UFOs: If the truth is out there, it might soon be revealed
The release, curiously, was written into the last Covid-19 spending bill under US president Donald Trump.
Has extraterrestrial life visited us? Perhaps. We don’t know. But we’re about to get a lot more information. The US government, as viewers of the TV series, “The X-Files,” might suspect, has long been collecting images and other data about flying objects that it cannot explain. Next month, it is set to release its findings on “UAP,” or unidentified aerial phenomena, a name-change from unidentified flying objects, or UFOs, to destigmatise the subject.
The release, curiously, was written into the last Covid-19 spending bill under US president Donald Trump. Buried in the legislation’s more than 5,500 pages was a provision for the country’s director of national intelligence and its secretary of defense to work on detailing everything the government knows about UAP, also called “anomalous aerial vehicles,” and release this to lawmakers in 180 days. The clock started ticking down on December 27.
It’s unclear how much information the US actually will release, but recent disclosures imply that it has a trove of data on flying objects that seemingly defy the laws of physics as we know them. Of course, the government could just refuse to disclose anything, but that would only encourage more conspiracy theories.
Let’s take a quick step back to establish context. There are, to be sure, a great many claims about UFOs that are hoaxes. And many ancient claims can be explained away by modern science, such as in our understanding of atmospheric and optical phenomena. But since the 1940s, there has been a large increase in the number of UAP reported worldwide that have remained unexplained. Many of these have occurred in the US. Part of the reason has been the secret development of military aircraft. Thus, the US — especially during the Cold War — has been highly secretive over any data purportedly about UAP.
But in the last five years, something has changed in how the US government deals with UAP. In 2017, The New York Times published a well-sourced article about the Pentagon’s Advanced Aerospace Threat Identification Programme — a project with a $22 million budget. The report confirmed several rumours of UAP observed by pilots on American military aircraft and even included videos of encounters. In one of the most famous, from 2004, flyers on two navy fighter jets from the USS Nimitz aircraft carrier encountered an unknown object off the coast of San Diego. The object, which is said to have resembled a flying Tic Tac candy, albeit one the size of a commercial plane, performed seemingly impossible aerial manoeuvers, such as descending tens of thousands of feet in the blink of an eye.
Since then, the military has released more videos of UAP observed from military aircraft and installations. Congressional representatives also have been getting more active on the issue, which is why the defense department will be releasing more information about the full extent of its knowledge. The question is, if the information confirms what conspiracy theorists have long suspected, what happens next?
Ezra Klein, an opinion columnist at the Times, suspects that the government won’t release everything it knows about UAP for one simple reason: it would collapse public trust. “Governments would be seen as having withheld a profound truth from the public, whether or not they actually did,” Klein wrote. “We already live in an age of conspiracy theories. Now the guardrails would truly shatter because if UFOs were real, despite decades of dismissals, who would remain trusted to say anything else was false?”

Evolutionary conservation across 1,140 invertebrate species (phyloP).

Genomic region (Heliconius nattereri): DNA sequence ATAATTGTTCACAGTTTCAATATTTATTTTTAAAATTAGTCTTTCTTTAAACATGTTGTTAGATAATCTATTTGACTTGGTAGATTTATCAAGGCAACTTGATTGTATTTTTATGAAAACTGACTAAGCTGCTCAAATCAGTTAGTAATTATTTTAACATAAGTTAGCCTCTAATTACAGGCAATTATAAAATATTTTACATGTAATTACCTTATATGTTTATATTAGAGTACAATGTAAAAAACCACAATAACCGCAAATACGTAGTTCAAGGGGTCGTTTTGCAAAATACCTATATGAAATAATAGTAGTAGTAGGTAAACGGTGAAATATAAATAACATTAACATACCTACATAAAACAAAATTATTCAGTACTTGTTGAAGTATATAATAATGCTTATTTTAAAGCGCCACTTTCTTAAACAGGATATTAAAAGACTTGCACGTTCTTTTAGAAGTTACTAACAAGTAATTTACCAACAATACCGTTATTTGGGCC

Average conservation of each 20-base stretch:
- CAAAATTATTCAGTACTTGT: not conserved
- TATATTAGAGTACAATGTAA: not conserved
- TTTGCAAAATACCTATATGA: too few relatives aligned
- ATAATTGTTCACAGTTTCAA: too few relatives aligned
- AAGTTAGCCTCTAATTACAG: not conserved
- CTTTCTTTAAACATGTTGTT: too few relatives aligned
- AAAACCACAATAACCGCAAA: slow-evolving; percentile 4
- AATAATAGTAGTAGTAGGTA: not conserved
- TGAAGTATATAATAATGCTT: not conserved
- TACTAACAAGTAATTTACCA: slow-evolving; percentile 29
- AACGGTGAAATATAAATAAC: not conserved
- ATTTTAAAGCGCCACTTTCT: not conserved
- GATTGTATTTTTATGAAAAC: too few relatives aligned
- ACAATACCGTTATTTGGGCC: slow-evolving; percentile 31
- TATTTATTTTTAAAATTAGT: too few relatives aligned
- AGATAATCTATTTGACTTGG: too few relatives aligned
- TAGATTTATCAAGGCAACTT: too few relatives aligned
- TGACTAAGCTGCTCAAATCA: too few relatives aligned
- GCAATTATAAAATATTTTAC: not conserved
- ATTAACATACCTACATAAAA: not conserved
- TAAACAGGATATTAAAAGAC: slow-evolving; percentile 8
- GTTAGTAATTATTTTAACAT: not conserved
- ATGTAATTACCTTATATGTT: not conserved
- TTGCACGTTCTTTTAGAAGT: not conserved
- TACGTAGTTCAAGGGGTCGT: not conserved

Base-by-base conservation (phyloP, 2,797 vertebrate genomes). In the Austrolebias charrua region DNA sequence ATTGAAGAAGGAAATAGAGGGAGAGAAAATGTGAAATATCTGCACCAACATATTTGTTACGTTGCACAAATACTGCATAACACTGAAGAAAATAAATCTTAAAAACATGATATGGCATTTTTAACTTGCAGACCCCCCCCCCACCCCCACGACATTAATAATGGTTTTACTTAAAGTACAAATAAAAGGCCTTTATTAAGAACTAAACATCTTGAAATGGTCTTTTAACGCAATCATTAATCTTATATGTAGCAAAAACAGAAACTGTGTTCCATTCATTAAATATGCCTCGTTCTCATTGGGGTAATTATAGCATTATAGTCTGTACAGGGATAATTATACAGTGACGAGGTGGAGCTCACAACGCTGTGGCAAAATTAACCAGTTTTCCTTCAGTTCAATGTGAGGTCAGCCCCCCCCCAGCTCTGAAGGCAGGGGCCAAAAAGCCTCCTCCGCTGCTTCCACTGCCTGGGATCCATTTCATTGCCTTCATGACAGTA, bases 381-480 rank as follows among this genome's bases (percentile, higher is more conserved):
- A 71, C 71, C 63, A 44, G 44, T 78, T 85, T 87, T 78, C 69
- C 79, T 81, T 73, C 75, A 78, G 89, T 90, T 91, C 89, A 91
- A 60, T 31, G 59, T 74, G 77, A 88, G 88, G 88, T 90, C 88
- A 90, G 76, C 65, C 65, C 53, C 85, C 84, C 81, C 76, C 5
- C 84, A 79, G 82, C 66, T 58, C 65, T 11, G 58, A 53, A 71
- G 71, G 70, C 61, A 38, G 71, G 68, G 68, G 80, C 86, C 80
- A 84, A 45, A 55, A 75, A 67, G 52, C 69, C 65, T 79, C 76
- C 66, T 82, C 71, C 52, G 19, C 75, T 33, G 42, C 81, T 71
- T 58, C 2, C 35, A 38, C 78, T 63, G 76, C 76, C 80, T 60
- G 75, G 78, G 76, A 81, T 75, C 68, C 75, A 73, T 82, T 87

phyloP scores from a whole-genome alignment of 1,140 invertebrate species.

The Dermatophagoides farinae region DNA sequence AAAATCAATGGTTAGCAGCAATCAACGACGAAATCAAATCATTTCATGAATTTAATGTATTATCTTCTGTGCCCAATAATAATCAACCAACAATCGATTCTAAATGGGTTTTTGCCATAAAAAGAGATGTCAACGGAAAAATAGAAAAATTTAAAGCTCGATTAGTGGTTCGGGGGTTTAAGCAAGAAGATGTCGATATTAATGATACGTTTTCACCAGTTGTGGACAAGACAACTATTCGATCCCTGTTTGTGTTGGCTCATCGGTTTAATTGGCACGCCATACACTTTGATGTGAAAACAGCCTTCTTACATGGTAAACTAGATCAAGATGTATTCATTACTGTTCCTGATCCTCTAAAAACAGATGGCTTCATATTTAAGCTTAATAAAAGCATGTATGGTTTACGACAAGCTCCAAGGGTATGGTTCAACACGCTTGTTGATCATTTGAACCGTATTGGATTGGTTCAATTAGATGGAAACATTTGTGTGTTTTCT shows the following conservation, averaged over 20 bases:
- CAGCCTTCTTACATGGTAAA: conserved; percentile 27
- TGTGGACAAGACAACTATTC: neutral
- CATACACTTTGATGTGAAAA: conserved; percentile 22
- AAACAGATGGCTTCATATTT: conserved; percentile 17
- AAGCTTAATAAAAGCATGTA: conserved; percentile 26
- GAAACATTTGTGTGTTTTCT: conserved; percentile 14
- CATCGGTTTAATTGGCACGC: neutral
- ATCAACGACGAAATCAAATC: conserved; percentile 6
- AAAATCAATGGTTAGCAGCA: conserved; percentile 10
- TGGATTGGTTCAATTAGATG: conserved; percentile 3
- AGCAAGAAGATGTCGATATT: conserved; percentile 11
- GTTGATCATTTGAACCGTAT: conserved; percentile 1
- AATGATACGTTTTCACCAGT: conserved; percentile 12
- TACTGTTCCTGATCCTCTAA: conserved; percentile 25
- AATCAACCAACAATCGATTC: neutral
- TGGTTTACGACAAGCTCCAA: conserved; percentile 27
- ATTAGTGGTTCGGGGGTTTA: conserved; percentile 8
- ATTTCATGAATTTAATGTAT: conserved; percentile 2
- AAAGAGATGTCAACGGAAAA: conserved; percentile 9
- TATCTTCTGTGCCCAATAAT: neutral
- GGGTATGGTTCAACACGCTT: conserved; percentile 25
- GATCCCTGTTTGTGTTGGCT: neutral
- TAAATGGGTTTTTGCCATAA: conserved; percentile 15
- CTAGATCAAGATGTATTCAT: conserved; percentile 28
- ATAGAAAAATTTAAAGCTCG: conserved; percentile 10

There is only one problem with this otherwise sound assessment. Many people already suspect that governments around the world have been withholding knowledge about UAP. It’s a notion driven by the mainstream media and includes hundreds of different conspiracy theories, from speculations about the notorious Area 51 in the Nevada desert to the claim that the US government was involved in trying to reverse engineer alien technology. The release of videos thus far from the US government of unexplained or explainable flying objects only strengthened what so many already believe.
Far from leading to a massive revolt against the government, the real challenge is how we should respond to information about such phenomena. For if there is any truth to the idea that extraterrestrial life has visited Earth, it’s not for any one individual government to decide how to proceed. It would be an issue for all humanity. This could break down barriers between nations if handled correctly. And therein lies the caveat. Our societies and governments aren’t structured to handle such a reality. We have designed societies to handle threats and respond defensively. Our track record of cooperation on major issues, from climate change to the Covid-19 pandemic to simple border disputes, is shoddy. How are we meant to come together and possibly approach the matter of extraterrestrial life? Which, if true, would overturn everything we’ve thought about ourselves.
Perhaps the best way to greet the UAP revelations from the US government — if such information were to confirm the existence of extraterrestrial intelligence — is to start a new conversation about the woeful state of our collective, Earthly humanity. For if other beings have been making contact, this could be just the thing to usher in a new moment of collective humanity. Or maybe not, given the woeful state of human history. Either way, pencil in the date June 25 in your diary.
— Syndication Bureau
Joseph Dana is the senior editor of Exponential View, a weekly newsletter about technology and its impact on society. He was formerly the editor-in-chief of emerge85, a lab exploring change in emerging markets and its global impact
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